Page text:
Each year, May 31 is observed as the World No Tobacco Day and the focus of this year’s campaign is “Commit to Quit.” According to the WHO, around 780 million people in the world want to quit but only 30% of them have access to the tools that can help them do so. WHO recommends population based smoking cessation strategy including advice at primary healthcare level, national toll-free quit lines, cost-covered nicotine replacement therapies, and utilisation of digital and mobile technologies to empower tobacco users to quit. Corporate sector and media can also play vital role in raising awareness amongst masses against this public health challenge.

Tobacco is the largest preventable risk factor for four major non-communicable diseases. These are various types of cancers, cardiovascular diseases, respiratory diseases and diabetes. Tobacco in all its forms is dangerous and addictive, including smoking cigarette, cigar, hookah (water-pipe), sheesha, paan, gutka, etc. Tobacco and tobacco smoke have about 7,000 chemicals, 250 of these are poisonous and over 60 of these chemicals are known to cause cancer (carcinogens). The Shaukat Khanum Cancer Registry, over the past two decades, shows that cancers linked with tobacco use remain in the list of top ten commonest cancers seen at the facilities of the Shaukat Khanum Memorial Trust. Around 40% of adult males seen at Shaukat Khanum are suffering from cancers directly or indirectly linked with tobacco-use.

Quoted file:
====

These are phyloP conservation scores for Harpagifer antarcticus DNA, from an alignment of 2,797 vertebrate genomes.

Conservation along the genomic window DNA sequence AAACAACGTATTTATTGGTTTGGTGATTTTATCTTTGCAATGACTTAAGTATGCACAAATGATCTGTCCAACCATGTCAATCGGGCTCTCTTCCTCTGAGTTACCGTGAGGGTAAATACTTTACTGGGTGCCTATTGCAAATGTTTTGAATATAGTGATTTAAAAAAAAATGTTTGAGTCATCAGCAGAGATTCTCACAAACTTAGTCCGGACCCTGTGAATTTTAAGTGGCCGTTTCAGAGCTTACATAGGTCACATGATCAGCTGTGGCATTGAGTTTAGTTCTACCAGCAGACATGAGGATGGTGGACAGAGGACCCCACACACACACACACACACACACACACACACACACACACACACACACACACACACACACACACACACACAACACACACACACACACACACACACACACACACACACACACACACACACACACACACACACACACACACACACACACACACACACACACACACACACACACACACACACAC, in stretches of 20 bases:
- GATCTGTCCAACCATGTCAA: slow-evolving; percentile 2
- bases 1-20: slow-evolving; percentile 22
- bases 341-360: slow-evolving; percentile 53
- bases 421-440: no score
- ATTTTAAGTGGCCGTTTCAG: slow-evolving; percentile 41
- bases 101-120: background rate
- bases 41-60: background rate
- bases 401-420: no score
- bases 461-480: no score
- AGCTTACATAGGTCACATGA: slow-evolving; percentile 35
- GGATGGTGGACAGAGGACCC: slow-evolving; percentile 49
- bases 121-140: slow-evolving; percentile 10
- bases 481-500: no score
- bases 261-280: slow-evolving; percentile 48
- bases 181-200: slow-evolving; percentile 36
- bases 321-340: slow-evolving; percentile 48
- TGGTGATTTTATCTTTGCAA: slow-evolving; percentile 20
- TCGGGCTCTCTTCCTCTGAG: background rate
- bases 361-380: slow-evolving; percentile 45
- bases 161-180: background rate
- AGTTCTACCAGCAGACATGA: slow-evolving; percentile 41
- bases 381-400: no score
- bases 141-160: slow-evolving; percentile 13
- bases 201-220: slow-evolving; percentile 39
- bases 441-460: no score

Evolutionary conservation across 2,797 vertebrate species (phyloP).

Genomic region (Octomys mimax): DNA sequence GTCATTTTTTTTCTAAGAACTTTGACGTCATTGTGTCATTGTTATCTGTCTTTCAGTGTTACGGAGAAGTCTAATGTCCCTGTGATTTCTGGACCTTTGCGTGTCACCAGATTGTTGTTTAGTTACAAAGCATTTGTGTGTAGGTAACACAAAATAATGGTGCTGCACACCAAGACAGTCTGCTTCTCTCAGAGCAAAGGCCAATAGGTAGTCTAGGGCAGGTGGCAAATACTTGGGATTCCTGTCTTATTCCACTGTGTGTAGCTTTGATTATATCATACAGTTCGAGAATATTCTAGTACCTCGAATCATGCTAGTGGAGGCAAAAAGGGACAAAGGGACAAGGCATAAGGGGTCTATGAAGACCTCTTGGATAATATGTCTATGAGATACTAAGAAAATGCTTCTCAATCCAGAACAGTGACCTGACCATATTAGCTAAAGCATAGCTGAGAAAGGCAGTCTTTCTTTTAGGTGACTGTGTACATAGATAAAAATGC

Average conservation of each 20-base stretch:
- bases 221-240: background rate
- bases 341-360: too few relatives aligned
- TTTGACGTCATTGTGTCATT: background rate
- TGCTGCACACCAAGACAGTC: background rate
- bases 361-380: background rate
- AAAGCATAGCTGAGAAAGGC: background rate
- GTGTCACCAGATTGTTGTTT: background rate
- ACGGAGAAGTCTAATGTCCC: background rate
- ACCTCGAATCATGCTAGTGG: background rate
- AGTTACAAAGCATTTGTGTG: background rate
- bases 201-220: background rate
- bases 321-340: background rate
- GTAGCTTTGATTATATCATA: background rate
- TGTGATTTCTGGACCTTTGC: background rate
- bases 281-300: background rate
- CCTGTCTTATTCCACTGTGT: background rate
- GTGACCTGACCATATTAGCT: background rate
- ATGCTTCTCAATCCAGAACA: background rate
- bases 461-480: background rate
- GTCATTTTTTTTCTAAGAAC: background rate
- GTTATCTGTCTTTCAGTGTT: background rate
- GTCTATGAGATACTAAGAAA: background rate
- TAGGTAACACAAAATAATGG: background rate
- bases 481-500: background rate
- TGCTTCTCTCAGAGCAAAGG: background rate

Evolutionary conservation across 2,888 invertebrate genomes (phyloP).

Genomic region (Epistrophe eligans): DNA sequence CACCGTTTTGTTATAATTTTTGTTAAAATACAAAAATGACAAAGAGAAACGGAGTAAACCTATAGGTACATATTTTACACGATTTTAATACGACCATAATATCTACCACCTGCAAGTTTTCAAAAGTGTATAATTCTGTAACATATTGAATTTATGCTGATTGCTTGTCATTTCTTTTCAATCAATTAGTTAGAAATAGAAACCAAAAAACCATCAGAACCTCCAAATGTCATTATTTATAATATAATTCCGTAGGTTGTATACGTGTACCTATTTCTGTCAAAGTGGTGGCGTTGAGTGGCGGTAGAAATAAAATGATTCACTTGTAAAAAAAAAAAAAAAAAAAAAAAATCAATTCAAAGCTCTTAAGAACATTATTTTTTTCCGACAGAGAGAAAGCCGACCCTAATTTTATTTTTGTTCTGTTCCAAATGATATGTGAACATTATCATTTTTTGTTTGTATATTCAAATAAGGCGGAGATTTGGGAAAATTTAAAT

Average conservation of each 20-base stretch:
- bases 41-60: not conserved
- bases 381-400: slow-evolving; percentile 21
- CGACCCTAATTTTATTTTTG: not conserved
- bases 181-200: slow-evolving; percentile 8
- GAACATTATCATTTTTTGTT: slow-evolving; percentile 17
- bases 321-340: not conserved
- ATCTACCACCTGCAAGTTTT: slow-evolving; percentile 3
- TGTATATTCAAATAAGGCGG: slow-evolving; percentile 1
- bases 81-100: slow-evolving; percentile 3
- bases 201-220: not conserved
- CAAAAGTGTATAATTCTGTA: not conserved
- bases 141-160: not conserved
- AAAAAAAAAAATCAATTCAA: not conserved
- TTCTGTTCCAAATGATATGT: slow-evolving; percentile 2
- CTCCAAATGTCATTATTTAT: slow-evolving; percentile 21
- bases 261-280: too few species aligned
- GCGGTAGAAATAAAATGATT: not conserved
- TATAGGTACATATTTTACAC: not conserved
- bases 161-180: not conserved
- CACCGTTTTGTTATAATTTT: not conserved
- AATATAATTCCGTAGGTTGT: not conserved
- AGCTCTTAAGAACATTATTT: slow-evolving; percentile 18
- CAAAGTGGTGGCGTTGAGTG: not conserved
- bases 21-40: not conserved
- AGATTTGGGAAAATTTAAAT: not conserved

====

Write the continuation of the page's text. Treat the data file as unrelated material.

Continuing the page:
Availability of tobacco cessation support can more than double the chance of quitting successfully and can save lives. The nicotine present in tobacco causes addiction by increasing the levels of chemicals like Dopamine and Endorphins. These chemicals give a sense of happiness, leading to a cycle of addiction. Breaking this cycle requires commitment, effort and support. Quitting tobacco is already challenging in normal circumstances and this challenge is now compounded by the socio-economic stresses induced by the ongoing coronavirus pandemic. On the other hand, the pandemic has also presented additional motivation for smokers to quit because they are at a higher risk of developing severe disease from the Covid-19 infection, as stated in the scientific brief released by the World Health Organization (WHO) last year.

To mark this year’s World No Tobacco Day, we all need to come together and fight tobacco epidemic by renewing our commitment towards tobacco cessation efforts in Pakistan to save millions of people from debilitating illnesses and death.